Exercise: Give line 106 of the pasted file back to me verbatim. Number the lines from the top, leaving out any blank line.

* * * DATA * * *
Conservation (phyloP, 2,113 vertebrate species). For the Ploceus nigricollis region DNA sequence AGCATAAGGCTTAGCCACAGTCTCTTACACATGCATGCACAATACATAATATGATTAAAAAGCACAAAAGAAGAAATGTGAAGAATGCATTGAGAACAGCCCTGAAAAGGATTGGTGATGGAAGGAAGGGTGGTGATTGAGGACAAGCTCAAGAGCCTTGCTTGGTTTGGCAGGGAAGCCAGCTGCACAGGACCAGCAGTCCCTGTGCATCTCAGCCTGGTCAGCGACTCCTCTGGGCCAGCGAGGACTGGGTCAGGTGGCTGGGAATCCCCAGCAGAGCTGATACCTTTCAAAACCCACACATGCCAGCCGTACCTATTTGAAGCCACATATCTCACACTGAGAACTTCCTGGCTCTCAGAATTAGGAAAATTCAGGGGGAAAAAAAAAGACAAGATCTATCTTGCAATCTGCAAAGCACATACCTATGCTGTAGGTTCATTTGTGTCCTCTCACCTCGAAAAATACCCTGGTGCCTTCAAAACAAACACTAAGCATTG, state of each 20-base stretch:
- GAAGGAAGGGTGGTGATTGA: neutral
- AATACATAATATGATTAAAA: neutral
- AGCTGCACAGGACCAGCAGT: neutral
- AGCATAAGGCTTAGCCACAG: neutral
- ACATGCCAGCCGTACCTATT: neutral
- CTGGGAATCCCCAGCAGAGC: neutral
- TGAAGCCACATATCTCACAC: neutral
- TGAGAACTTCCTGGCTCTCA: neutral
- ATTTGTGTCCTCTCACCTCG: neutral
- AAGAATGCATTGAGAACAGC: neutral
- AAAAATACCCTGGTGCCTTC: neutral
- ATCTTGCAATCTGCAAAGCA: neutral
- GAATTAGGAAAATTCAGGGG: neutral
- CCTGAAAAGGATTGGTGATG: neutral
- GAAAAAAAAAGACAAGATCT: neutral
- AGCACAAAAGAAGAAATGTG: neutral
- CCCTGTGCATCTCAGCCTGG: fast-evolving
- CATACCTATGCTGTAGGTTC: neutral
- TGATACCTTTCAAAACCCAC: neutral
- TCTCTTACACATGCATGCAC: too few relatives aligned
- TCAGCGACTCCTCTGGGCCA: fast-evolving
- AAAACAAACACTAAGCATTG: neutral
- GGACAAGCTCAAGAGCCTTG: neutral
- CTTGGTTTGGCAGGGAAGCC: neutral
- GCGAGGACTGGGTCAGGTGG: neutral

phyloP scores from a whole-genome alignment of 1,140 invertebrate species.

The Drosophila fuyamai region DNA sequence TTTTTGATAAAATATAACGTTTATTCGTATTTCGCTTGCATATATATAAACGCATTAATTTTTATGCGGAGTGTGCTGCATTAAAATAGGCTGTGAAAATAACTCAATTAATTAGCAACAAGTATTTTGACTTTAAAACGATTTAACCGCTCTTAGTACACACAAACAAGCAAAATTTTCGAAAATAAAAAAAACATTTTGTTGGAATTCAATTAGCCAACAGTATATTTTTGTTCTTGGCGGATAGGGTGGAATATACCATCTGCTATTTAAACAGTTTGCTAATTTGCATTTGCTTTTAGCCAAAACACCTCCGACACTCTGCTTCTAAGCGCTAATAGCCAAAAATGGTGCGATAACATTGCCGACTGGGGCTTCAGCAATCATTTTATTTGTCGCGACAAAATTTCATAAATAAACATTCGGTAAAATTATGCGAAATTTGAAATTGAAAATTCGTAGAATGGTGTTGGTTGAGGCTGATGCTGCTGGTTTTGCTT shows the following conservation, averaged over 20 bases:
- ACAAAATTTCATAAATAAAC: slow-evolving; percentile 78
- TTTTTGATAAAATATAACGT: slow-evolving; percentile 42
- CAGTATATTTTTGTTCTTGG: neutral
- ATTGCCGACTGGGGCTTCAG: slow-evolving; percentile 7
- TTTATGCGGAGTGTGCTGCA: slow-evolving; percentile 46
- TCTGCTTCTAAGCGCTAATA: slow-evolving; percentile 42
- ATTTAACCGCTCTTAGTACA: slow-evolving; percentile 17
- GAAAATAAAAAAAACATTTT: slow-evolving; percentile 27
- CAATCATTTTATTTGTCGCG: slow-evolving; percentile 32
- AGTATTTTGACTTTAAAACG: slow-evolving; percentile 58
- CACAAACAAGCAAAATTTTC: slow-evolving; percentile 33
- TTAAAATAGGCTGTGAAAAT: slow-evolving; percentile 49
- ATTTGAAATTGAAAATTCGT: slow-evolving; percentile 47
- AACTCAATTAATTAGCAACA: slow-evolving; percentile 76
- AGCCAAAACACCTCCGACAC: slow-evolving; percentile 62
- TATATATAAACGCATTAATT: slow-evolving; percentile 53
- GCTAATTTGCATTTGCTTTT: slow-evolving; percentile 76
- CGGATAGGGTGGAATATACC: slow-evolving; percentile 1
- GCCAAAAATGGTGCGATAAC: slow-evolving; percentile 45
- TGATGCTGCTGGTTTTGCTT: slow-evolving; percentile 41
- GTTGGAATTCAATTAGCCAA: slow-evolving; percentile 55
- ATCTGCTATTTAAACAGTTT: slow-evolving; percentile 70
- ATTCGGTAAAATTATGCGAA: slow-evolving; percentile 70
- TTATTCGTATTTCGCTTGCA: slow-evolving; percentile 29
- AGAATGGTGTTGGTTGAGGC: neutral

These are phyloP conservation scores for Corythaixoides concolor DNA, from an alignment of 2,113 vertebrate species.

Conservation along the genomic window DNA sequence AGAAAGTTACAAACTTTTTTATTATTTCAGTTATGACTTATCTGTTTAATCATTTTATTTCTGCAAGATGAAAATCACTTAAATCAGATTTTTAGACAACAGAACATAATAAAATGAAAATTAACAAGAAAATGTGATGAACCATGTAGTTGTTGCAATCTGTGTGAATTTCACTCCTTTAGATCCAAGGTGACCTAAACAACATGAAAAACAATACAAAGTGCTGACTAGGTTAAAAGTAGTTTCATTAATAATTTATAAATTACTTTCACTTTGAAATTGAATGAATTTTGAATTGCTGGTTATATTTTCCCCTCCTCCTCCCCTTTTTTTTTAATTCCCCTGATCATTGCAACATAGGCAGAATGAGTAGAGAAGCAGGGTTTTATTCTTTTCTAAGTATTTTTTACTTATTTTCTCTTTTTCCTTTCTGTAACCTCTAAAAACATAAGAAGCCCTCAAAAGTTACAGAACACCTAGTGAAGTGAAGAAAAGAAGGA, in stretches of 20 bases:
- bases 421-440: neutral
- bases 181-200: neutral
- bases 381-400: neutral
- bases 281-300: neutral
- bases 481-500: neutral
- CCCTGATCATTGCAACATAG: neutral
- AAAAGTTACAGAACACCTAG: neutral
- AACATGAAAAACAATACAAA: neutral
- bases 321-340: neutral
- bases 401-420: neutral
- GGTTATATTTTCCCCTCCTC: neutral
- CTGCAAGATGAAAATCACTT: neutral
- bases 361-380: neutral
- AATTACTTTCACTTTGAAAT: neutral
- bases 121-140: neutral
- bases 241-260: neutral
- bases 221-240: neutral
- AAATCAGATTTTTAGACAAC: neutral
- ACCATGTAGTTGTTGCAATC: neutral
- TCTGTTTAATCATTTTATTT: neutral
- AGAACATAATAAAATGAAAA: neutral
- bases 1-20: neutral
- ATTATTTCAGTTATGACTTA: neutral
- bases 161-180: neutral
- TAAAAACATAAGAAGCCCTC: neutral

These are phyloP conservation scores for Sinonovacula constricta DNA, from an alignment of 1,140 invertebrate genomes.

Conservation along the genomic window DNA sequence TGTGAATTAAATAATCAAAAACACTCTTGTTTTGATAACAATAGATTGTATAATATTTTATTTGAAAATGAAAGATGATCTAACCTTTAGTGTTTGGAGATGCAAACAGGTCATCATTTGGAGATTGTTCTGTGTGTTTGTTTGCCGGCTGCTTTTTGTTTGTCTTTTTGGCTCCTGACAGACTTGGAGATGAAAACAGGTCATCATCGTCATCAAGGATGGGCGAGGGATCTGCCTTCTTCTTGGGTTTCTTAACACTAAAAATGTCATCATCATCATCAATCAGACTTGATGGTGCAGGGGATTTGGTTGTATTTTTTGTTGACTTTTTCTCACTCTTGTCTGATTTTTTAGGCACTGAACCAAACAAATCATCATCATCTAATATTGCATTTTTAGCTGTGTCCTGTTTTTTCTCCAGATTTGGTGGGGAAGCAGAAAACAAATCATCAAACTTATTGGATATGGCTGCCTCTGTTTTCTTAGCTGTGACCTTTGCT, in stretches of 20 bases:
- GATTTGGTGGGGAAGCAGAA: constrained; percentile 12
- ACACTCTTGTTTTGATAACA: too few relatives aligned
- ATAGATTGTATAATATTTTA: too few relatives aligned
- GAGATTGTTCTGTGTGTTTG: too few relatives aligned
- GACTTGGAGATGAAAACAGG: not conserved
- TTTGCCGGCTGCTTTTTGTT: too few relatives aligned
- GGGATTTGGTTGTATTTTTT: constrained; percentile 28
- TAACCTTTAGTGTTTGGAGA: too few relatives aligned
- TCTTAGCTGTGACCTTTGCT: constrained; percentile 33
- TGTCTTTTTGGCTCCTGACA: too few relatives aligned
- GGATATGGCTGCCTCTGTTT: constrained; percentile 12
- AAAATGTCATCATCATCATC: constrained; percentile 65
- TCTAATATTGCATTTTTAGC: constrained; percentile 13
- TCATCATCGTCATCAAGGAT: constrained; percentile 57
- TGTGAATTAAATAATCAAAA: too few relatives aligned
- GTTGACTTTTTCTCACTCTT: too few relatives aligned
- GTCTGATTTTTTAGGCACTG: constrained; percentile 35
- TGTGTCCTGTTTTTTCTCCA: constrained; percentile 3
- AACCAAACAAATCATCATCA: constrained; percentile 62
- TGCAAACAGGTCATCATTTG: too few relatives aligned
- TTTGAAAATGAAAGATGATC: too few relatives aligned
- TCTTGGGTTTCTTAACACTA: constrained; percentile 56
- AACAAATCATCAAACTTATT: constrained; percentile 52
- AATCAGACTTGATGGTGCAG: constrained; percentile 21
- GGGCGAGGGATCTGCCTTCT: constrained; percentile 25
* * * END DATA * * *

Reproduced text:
- AATCAGACTTGATGGTGCAG: constrained; percentile 21